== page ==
By Aurosikha Priyadarshini
Being a student of literature, I buy a novel every month. It so happened that I came across this book last week in my shelf. The name of the book is ‘KARUKKU’ by Bama. Before giving my opinions on the book, let me introduce the readers to the author.
Bama is originally known as Faustina Mary Fatima Rani. Bama is the pen-name of a Tamil Dalit woman, from a Roman Catholic family. She was born in 1958 and has written many novels, including the autobiographical novel ‘Karukku’. The book was published in 1992 and was written in Tamil. Later, it was translated into English in 2012 by Lakshmi Holmstrom. The book portrays the journey of a woman and how she struggles to raise her voice against the suppression faced by her and her community.
Karukku refers to Palmyra leaves which are like double edged swords. The novel acts as a double -edged sword in two ways. The novel archives the repression, atrocities, faced by the people of low stratum of the society. The novel is written from the perspective of a Dalit woman, Bama who was agonized and suffered under the dominant Hindu social structures. The book is the first Tamil Dalit literature of its kind. The book is more of a memoir than an autobiography because it voices the joys, sorrows of the people of her community who were oppressed by the higher and the elite class of the society. She even talks of the sufferings she faced after being converted to Christianity. She believed that shifting her religion to Christianity will put an end to her troubles, but it did not happen so.
The converted Christian Dalits were even treated inhuman, and she realized the truth that the situation of the Dalits will always remain the same. Being a Dalit woman she was marginalized, but she mastered over her will and worked hard to emancipate the fate of the Dalits. The book is a semi autobiography because it talks more of the people of her community, their culture, the food habits, and traditions. It gives voice to the silence and oppressed sections of the society. She uses simple narrative techniques and the style is different from the writing style of the mainstream literary texts. It is written more out of her own experiences as a suffered Dalit woman. It basically deals with the Dalits of Tamil Nadu. She grieves over the pitiable conditions of the people of her community. She talks about how the Dalit women were subjugated in the hands of the so called ‘pure’ Brahmins.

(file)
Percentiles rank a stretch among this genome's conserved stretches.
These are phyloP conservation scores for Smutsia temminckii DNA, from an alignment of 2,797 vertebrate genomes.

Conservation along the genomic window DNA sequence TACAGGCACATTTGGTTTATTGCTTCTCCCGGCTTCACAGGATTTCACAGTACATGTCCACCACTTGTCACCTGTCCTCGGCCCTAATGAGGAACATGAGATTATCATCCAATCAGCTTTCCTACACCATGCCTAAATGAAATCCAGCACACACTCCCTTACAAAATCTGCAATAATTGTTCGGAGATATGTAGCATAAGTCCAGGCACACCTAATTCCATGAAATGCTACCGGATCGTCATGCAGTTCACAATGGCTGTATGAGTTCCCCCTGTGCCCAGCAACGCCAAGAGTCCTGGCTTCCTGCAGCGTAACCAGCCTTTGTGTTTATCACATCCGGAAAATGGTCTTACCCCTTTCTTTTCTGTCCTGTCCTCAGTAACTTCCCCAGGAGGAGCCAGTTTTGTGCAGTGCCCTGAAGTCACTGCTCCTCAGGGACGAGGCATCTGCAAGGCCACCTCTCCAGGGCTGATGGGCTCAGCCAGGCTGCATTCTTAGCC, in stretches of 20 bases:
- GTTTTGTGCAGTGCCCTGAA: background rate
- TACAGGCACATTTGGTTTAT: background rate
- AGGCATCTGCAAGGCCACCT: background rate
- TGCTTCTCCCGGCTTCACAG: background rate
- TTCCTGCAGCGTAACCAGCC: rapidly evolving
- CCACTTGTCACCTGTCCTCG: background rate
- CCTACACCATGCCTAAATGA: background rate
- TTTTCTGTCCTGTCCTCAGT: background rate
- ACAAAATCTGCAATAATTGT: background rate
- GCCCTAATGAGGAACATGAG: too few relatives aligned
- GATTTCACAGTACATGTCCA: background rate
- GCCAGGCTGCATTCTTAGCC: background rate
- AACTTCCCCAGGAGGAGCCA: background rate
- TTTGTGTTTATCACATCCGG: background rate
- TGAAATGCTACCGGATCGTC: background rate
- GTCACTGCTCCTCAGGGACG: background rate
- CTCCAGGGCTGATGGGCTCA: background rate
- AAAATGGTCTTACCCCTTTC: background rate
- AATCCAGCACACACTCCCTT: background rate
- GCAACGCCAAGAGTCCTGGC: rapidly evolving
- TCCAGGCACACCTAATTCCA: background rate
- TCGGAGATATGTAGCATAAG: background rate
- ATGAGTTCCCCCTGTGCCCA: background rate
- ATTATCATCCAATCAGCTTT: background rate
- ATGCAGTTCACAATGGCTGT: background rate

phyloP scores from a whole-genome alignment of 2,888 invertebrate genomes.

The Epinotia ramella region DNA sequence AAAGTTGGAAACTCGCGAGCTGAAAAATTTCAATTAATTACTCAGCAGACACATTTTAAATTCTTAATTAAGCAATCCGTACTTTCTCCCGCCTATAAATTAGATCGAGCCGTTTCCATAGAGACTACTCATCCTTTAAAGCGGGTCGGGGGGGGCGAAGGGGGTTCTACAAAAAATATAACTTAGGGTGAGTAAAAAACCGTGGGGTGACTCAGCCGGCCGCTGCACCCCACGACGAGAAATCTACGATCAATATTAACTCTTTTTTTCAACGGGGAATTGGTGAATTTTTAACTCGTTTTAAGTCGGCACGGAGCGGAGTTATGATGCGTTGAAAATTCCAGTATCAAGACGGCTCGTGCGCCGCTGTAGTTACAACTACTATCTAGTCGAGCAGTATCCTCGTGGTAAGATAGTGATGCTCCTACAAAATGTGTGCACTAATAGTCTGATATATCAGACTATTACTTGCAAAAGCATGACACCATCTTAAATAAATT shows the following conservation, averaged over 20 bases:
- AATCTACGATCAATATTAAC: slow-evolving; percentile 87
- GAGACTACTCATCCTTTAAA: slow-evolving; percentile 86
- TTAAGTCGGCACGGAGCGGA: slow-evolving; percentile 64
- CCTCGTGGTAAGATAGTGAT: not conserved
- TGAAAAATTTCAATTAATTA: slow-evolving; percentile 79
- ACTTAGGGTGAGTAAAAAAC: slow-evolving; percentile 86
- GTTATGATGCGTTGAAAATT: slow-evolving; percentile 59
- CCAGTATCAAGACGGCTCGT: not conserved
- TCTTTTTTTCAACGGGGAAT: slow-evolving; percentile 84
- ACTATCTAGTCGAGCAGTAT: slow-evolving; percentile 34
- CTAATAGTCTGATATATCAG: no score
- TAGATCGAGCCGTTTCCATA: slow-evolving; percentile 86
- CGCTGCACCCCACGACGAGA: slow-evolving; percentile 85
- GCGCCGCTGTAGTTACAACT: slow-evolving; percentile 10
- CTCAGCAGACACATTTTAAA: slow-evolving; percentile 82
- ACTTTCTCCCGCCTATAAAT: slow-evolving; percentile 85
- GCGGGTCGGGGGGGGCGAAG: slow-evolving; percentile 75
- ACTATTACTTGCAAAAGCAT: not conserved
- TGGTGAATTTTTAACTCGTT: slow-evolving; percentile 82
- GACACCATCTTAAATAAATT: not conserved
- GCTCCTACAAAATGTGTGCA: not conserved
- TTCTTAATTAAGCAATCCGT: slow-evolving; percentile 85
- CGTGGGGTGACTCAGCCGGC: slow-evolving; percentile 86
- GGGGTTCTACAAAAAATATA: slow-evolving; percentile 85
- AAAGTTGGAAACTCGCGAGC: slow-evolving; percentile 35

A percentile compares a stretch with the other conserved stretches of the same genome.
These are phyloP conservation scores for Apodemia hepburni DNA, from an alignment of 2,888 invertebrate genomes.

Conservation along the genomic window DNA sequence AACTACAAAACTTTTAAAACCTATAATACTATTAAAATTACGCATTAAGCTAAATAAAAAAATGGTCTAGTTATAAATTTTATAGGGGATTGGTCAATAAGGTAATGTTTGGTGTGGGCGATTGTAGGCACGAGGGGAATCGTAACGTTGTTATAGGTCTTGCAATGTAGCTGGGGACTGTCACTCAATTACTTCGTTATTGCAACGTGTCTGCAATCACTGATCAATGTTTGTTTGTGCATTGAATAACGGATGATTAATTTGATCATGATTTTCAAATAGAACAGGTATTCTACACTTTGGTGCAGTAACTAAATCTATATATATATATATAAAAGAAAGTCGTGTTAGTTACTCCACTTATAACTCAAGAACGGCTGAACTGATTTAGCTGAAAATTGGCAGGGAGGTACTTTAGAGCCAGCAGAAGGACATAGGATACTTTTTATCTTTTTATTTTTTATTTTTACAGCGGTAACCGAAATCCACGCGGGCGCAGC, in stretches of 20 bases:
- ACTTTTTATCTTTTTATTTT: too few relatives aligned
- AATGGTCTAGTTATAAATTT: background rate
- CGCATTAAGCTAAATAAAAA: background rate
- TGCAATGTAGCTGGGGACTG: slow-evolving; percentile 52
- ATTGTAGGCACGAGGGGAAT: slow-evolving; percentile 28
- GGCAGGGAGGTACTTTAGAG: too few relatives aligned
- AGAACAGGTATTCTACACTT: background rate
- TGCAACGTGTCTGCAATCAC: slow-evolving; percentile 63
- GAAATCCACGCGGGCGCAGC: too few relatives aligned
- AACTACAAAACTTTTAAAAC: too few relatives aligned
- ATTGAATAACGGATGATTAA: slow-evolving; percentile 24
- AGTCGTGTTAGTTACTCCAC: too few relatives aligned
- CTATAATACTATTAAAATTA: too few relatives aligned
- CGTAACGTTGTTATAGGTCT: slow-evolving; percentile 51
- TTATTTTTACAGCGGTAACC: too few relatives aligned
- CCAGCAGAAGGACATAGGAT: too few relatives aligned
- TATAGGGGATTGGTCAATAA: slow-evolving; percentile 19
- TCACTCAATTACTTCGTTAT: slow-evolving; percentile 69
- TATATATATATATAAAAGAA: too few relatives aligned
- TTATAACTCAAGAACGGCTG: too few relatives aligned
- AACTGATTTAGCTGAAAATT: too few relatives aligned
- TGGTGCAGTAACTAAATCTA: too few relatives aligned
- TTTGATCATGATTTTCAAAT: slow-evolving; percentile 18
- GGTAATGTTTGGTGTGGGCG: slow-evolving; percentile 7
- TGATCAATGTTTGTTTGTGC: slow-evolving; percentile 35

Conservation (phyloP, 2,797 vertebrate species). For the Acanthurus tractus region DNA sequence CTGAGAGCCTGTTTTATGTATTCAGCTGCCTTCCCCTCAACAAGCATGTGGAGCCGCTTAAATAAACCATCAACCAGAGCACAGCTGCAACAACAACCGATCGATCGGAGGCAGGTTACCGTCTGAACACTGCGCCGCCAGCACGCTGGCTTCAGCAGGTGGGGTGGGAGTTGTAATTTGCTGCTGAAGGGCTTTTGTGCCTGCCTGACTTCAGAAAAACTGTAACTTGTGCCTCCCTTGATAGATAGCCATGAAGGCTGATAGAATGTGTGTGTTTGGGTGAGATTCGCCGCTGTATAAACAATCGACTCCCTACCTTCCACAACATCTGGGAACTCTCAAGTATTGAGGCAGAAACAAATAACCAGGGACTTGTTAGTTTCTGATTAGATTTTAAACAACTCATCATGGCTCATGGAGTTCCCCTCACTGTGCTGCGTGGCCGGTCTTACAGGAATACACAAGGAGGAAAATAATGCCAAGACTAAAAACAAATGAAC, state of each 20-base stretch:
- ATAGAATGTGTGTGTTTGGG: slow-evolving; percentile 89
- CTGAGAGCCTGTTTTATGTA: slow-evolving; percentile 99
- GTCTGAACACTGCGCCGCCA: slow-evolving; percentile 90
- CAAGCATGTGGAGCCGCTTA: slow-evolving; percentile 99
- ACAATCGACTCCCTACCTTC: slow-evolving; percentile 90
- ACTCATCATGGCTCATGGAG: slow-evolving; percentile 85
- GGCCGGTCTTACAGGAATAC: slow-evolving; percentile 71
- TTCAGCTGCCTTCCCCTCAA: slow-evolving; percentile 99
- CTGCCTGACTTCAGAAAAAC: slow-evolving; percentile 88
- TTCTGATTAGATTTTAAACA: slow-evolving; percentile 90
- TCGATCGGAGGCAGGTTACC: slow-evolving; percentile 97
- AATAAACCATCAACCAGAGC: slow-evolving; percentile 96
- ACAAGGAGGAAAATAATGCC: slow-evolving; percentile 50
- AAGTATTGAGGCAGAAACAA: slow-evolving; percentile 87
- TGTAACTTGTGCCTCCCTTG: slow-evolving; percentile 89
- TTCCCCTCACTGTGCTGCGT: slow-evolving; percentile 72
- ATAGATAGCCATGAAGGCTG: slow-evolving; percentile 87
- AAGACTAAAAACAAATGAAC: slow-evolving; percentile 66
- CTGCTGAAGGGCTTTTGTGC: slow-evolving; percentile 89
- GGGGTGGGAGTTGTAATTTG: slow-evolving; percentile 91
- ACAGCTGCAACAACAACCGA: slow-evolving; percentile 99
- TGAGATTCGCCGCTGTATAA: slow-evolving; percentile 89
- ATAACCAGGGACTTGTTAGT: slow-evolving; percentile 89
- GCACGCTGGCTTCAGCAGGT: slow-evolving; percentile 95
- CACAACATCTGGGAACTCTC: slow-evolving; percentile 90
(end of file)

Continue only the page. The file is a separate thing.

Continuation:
Through her writing, she raises the voices of those who are pushed aside and marginalized. The book can even have a different reading. Women should not shut their mouth and should rise against the ignominy of sexual torture, subjugation, or any other forms of violence because women are not objects to be consumed. Bama was influenced by her brother to study hard because education is the only way to gain dignity in the society. The book talks of the travails and trauma faced by a dalit woman. She becomes the representative of the entire community. It is not only the tale of Bama, but hundreds of such other deprived and ostracized people under the Brahmanic hegemony.
The book is a call to the oppressed sections of the society to unite and fight for their rights. It supports the clarion of Dr. B.R Ambedkar, “Unite, Educate, and Agitate”.
The author is a student of University Of Hyderabad. Twitter handle – https://twitter.com/aurosikhapriya6
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